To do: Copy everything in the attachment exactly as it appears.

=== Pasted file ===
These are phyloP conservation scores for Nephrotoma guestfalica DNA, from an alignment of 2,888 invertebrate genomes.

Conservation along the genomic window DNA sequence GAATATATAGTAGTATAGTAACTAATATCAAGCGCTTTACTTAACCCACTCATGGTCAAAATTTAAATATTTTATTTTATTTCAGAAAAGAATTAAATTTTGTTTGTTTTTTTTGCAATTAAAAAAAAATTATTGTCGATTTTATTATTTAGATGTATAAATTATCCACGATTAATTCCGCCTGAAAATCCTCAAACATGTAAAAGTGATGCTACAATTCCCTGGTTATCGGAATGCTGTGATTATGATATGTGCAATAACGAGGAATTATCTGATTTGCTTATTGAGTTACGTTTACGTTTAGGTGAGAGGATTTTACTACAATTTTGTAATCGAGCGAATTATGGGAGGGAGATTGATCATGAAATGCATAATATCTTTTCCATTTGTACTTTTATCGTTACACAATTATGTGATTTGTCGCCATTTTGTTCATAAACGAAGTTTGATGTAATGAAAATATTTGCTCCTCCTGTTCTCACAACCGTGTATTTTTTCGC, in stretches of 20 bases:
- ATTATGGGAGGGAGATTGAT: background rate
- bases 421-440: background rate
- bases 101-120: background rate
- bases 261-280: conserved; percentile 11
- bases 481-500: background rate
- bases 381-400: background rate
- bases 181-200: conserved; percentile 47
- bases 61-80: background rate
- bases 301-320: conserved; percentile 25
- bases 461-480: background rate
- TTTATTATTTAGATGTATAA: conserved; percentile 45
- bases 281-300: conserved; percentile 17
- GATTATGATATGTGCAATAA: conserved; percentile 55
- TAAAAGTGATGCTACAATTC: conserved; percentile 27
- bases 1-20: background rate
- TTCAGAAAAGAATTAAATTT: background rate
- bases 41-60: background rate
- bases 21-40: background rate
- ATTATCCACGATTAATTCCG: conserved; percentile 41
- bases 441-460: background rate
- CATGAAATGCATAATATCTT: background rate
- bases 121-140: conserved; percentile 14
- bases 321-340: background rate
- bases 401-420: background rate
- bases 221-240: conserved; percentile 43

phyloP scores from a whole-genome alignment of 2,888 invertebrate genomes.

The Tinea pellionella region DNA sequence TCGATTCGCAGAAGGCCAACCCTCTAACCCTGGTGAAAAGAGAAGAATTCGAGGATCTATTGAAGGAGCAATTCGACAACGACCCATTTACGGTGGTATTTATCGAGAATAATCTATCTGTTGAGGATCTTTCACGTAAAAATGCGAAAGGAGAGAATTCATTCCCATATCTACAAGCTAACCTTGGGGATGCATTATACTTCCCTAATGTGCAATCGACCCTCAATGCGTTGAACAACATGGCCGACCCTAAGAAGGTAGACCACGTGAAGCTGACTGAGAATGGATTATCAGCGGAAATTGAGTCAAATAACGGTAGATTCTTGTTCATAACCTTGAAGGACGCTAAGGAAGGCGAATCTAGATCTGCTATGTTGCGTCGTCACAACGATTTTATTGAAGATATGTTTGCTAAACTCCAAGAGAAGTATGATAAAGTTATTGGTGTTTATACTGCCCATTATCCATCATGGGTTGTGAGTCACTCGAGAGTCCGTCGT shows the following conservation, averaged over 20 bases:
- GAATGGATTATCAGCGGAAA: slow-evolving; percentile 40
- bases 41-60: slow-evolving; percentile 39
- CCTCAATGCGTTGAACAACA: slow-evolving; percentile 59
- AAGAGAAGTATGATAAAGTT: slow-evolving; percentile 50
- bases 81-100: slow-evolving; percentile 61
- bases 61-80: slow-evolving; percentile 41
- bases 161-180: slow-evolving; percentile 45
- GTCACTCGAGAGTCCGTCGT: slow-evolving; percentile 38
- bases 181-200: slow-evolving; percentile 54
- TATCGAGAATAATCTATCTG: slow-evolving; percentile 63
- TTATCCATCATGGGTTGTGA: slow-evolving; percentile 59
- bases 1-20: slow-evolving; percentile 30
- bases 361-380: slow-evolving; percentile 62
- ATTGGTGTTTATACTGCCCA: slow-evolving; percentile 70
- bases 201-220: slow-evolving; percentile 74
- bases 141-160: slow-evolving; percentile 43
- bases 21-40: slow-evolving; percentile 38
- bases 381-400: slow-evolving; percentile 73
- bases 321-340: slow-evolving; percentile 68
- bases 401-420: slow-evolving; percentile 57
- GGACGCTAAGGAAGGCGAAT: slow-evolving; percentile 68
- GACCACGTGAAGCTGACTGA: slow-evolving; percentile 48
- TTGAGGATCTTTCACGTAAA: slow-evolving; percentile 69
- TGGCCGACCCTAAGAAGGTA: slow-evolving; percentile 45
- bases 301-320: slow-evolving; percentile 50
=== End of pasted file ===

These are phyloP conservation scores for Nephrotoma guestfalica DNA, from an alignment of 2,888 invertebrate genomes.

Conservation along the genomic window DNA sequence GAATATATAGTAGTATAGTAACTAATATCAAGCGCTTTACTTAACCCACTCATGGTCAAAATTTAAATATTTTATTTTATTTCAGAAAAGAATTAAATTTTGTTTGTTTTTTTTGCAATTAAAAAAAAATTATTGTCGATTTTATTATTTAGATGTATAAATTATCCACGATTAATTCCGCCTGAAAATCCTCAAACATGTAAAAGTGATGCTACAATTCCCTGGTTATCGGAATGCTGTGATTATGATATGTGCAATAACGAGGAATTATCTGATTTGCTTATTGAGTTACGTTTACGTTTAGGTGAGAGGATTTTACTACAATTTTGTAATCGAGCGAATTATGGGAGGGAGATTGATCATGAAATGCATAATATCTTTTCCATTTGTACTTTTATCGTTACACAATTATGTGATTTGTCGCCATTTTGTTCATAAACGAAGTTTGATGTAATGAAAATATTTGCTCCTCCTGTTCTCACAACCGTGTATTTTTTCGC, in stretches of 20 bases:
- ATTATGGGAGGGAGATTGAT: background rate
- bases 421-440: background rate
- bases 101-120: background rate
- bases 261-280: conserved; percentile 11
- bases 481-500: background rate
- bases 381-400: background rate
- bases 181-200: conserved; percentile 47
- bases 61-80: background rate
- bases 301-320: conserved; percentile 25
- bases 461-480: background rate
- TTTATTATTTAGATGTATAA: conserved; percentile 45
- bases 281-300: conserved; percentile 17
- GATTATGATATGTGCAATAA: conserved; percentile 55
- TAAAAGTGATGCTACAATTC: conserved; percentile 27
- bases 1-20: background rate
- TTCAGAAAAGAATTAAATTT: background rate
- bases 41-60: background rate
- bases 21-40: background rate
- ATTATCCACGATTAATTCCG: conserved; percentile 41
- bases 441-460: background rate
- CATGAAATGCATAATATCTT: background rate
- bases 121-140: conserved; percentile 14
- bases 321-340: background rate
- bases 401-420: background rate
- bases 221-240: conserved; percentile 43

phyloP scores from a whole-genome alignment of 2,888 invertebrate genomes.

The Tinea pellionella region DNA sequence TCGATTCGCAGAAGGCCAACCCTCTAACCCTGGTGAAAAGAGAAGAATTCGAGGATCTATTGAAGGAGCAATTCGACAACGACCCATTTACGGTGGTATTTATCGAGAATAATCTATCTGTTGAGGATCTTTCACGTAAAAATGCGAAAGGAGAGAATTCATTCCCATATCTACAAGCTAACCTTGGGGATGCATTATACTTCCCTAATGTGCAATCGACCCTCAATGCGTTGAACAACATGGCCGACCCTAAGAAGGTAGACCACGTGAAGCTGACTGAGAATGGATTATCAGCGGAAATTGAGTCAAATAACGGTAGATTCTTGTTCATAACCTTGAAGGACGCTAAGGAAGGCGAATCTAGATCTGCTATGTTGCGTCGTCACAACGATTTTATTGAAGATATGTTTGCTAAACTCCAAGAGAAGTATGATAAAGTTATTGGTGTTTATACTGCCCATTATCCATCATGGGTTGTGAGTCACTCGAGAGTCCGTCGT shows the following conservation, averaged over 20 bases:
- GAATGGATTATCAGCGGAAA: slow-evolving; percentile 40
- bases 41-60: slow-evolving; percentile 39
- CCTCAATGCGTTGAACAACA: slow-evolving; percentile 59
- AAGAGAAGTATGATAAAGTT: slow-evolving; percentile 50
- bases 81-100: slow-evolving; percentile 61
- bases 61-80: slow-evolving; percentile 41
- bases 161-180: slow-evolving; percentile 45
- GTCACTCGAGAGTCCGTCGT: slow-evolving; percentile 38
- bases 181-200: slow-evolving; percentile 54
- TATCGAGAATAATCTATCTG: slow-evolving; percentile 63
- TTATCCATCATGGGTTGTGA: slow-evolving; percentile 59
- bases 1-20: slow-evolving; percentile 30
- bases 361-380: slow-evolving; percentile 62
- ATTGGTGTTTATACTGCCCA: slow-evolving; percentile 70
- bases 201-220: slow-evolving; percentile 74
- bases 141-160: slow-evolving; percentile 43
- bases 21-40: slow-evolving; percentile 38
- bases 381-400: slow-evolving; percentile 73
- bases 321-340: slow-evolving; percentile 68
- bases 401-420: slow-evolving; percentile 57
- GGACGCTAAGGAAGGCGAAT: slow-evolving; percentile 68
- GACCACGTGAAGCTGACTGA: slow-evolving; percentile 48
- TTGAGGATCTTTCACGTAAA: slow-evolving; percentile 69
- TGGCCGACCCTAAGAAGGTA: slow-evolving; percentile 45
- bases 301-320: slow-evolving; percentile 50